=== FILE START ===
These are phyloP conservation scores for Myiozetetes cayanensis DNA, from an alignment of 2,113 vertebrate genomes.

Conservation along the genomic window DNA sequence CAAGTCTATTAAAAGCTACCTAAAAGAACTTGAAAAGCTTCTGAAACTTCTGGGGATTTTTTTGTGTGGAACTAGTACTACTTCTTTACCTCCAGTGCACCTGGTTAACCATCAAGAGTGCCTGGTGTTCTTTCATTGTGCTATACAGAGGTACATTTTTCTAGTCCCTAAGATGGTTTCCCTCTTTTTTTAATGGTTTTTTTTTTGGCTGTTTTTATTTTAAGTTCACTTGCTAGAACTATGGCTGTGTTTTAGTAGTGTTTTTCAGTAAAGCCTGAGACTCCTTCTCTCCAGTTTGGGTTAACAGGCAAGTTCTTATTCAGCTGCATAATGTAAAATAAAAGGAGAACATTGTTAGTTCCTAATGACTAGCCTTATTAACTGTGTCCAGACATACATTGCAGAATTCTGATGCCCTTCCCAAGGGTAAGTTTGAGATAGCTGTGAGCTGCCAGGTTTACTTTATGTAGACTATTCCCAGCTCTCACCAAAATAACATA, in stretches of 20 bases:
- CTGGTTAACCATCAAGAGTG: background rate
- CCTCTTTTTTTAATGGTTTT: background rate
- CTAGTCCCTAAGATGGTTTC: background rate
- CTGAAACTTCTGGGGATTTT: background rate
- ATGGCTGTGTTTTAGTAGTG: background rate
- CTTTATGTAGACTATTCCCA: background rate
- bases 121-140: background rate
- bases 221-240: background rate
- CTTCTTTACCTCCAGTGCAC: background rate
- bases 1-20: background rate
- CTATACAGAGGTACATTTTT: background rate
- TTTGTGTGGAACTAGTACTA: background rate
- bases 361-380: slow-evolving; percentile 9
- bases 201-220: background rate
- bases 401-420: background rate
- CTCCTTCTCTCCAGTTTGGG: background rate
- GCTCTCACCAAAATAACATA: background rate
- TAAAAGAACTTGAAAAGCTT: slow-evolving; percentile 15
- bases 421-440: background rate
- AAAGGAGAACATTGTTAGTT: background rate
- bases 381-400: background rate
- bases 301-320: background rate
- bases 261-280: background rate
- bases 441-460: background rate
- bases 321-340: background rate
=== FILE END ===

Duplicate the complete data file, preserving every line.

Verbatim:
These are phyloP conservation scores for Myiozetetes cayanensis DNA, from an alignment of 2,113 vertebrate genomes.

Conservation along the genomic window DNA sequence CAAGTCTATTAAAAGCTACCTAAAAGAACTTGAAAAGCTTCTGAAACTTCTGGGGATTTTTTTGTGTGGAACTAGTACTACTTCTTTACCTCCAGTGCACCTGGTTAACCATCAAGAGTGCCTGGTGTTCTTTCATTGTGCTATACAGAGGTACATTTTTCTAGTCCCTAAGATGGTTTCCCTCTTTTTTTAATGGTTTTTTTTTTGGCTGTTTTTATTTTAAGTTCACTTGCTAGAACTATGGCTGTGTTTTAGTAGTGTTTTTCAGTAAAGCCTGAGACTCCTTCTCTCCAGTTTGGGTTAACAGGCAAGTTCTTATTCAGCTGCATAATGTAAAATAAAAGGAGAACATTGTTAGTTCCTAATGACTAGCCTTATTAACTGTGTCCAGACATACATTGCAGAATTCTGATGCCCTTCCCAAGGGTAAGTTTGAGATAGCTGTGAGCTGCCAGGTTTACTTTATGTAGACTATTCCCAGCTCTCACCAAAATAACATA, in stretches of 20 bases:
- CTGGTTAACCATCAAGAGTG: background rate
- CCTCTTTTTTTAATGGTTTT: background rate
- CTAGTCCCTAAGATGGTTTC: background rate
- CTGAAACTTCTGGGGATTTT: background rate
- ATGGCTGTGTTTTAGTAGTG: background rate
- CTTTATGTAGACTATTCCCA: background rate
- bases 121-140: background rate
- bases 221-240: background rate
- CTTCTTTACCTCCAGTGCAC: background rate
- bases 1-20: background rate
- CTATACAGAGGTACATTTTT: background rate
- TTTGTGTGGAACTAGTACTA: background rate
- bases 361-380: slow-evolving; percentile 9
- bases 201-220: background rate
- bases 401-420: background rate
- CTCCTTCTCTCCAGTTTGGG: background rate
- GCTCTCACCAAAATAACATA: background rate
- TAAAAGAACTTGAAAAGCTT: slow-evolving; percentile 15
- bases 421-440: background rate
- AAAGGAGAACATTGTTAGTT: background rate
- bases 381-400: background rate
- bases 301-320: background rate
- bases 261-280: background rate
- bases 441-460: background rate
- bases 321-340: background rate